Product Details

Release Date:
02/17/2009
UPC:
0037429198827
Original Release:
1968
Rating:
NR
Source:
Criterion
Presentation:
[B&W]
Time:
2:10:00
Sales rank:
17,274

Special Features

Seventeen-minute alternate opening sequence from an early edit of the film; Episode of the French television series Cinéastes de notre temps from 1968, dedicated to Cassavetes, featuring rare interviews and behind-the-scenes footage; Making "Faces," a 2004 documentary including interviews with actors Lynn Carlin, Seymour Cassel, and Gena Rowlands and director of photography AL Ruban; Lighting & Shooting the film, a short documentary from 2004 in which Ruban explains how he and the crew achieved the distinct look of Faces; A booklet featuring an essay by film critic Stuart Klawans

Cast & Crew

Performance Credits
John Marley Richard Forst
Gena Rowlands Jeannie Rapp
Lynn Carlin Maria Forst
Seymour Cassel Chet
Frederick Draper Freddie
Val Avery McCarthy
Dorothy Gulliver Florence
Joanne Jordan Louise
Darlene Conley Billy Mae
Gene Darfler Jackson
Elizabeth Deering Stella
John Hale Actor
Midge Ware Actor
Laurie Mock Actor
Christina Crawford Actor
James Bridges Extra
David Rowlands Actor
O.G. Dunn Comedian
George Sims Bartender
John Neilson Actor

Technical Credits
John Cassavetes Director,Editor,Screenwriter
Jack Ackerman Score Composer,Musical Direction/Supervision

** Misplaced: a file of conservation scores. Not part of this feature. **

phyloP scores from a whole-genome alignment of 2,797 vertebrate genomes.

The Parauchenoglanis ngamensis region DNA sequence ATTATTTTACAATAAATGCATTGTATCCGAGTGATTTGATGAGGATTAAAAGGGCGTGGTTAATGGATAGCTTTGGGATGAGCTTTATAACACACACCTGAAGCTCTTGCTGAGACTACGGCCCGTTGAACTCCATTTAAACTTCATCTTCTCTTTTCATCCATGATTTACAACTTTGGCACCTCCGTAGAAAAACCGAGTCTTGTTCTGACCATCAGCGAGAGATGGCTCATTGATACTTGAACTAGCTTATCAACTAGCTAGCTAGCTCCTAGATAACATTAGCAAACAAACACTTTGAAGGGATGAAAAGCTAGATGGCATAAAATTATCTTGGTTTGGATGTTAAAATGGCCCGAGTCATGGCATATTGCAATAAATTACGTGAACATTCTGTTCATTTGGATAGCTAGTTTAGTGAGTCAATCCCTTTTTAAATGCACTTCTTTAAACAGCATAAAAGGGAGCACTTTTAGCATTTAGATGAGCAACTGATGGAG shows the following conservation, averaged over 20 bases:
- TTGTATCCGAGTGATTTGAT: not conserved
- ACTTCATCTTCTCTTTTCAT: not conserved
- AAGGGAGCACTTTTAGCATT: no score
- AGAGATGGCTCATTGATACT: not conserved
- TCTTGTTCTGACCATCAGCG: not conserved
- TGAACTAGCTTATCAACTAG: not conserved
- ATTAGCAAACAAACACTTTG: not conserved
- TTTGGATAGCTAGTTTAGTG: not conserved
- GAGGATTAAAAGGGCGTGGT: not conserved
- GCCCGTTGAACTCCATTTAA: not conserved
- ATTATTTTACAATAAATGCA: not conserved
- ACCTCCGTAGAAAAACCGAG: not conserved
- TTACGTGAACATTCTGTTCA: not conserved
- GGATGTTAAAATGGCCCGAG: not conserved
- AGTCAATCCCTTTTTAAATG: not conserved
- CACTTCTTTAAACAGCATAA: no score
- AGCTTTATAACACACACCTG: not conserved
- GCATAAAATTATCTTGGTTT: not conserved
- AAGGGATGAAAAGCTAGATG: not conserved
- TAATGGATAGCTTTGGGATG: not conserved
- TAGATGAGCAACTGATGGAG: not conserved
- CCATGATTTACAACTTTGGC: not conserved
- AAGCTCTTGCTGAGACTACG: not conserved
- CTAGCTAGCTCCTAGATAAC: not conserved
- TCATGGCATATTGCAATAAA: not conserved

Maurice McEndree Editor,Producer
Phedon Papamichael Art Director
Don Pike Sound/Sound Designer
Al Ruban Associate Producer,Cinematographer,Editor
Charlie Smalls Songwriter

Scene Index

Disc #1 -- Faces
1. Morning Meeting [:15]
2. Loser's Club / Jeannie's House [3:13]
3. "Jeannie With the Light Brown Hair" [12:15]
4. Home For Dinner [6:17]
5. Not All That Funny [10:58]
6. Unexpected Request [2:24]
7. Love Conquers Man [3:23]
8. Kid With Sneakers [3:16]
9. Dickie's Return [9:00]
10. Chairman of the Board [5:37]
11. "You Get to Me" [6:54]
12. At the Whisky [2:46]
13. Chet and the Ladies [5:58]
14. "Fools of Ourselves" [4:54]
15. Alone With Chet [7:13]
16. Lousy Eggs [15:06]
17. Tears of Happiness [3:56]
18. Ready [5:16]
19. Color Bars [2:03]

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Faces 5 out of 5 based on 0 ratings. 2 reviews.
Guest More than 1 year ago
If you ask me, this is the movie Citizen Kane is supposed to be. It's a dissection of America, an anatomy of aberrations of the male psyche. Not melodrama like Kane, but almost a documentary of what people really act like when they think no one is watching (or have a few beers--the same thing). Deep, searching, profound, complex.  Don't let the opening scene put you off. It seems too much, but makes sense later when you understand the characters better. And that's a key to Cassavetes' work: The characters take time to understand. They are not cartoons and cliches. I've seen this movie about ten times and I keep seeing new things in it. Not ''secret clues'' like in Hitchcock, but seeing new complexity in the men's and women's emotions. Like people in life, these characters won't be figured out easily. I also want to put in a plug for a totally amazing book about Cassavetes that you can get at a discount here. It's by Ray Carney, who has a massive website totally devoted to Cassavetes life and work, and who knew him and talked with him about his movies. Cassavetes on Cassavetes is the name of the book and in it the filmmaker tells incredible stories about what it is really like to be an indie, no budget filmmaker. What a nut this book shows he must have been. And what a great genius this film shows he was.
Anonymous More than 1 year ago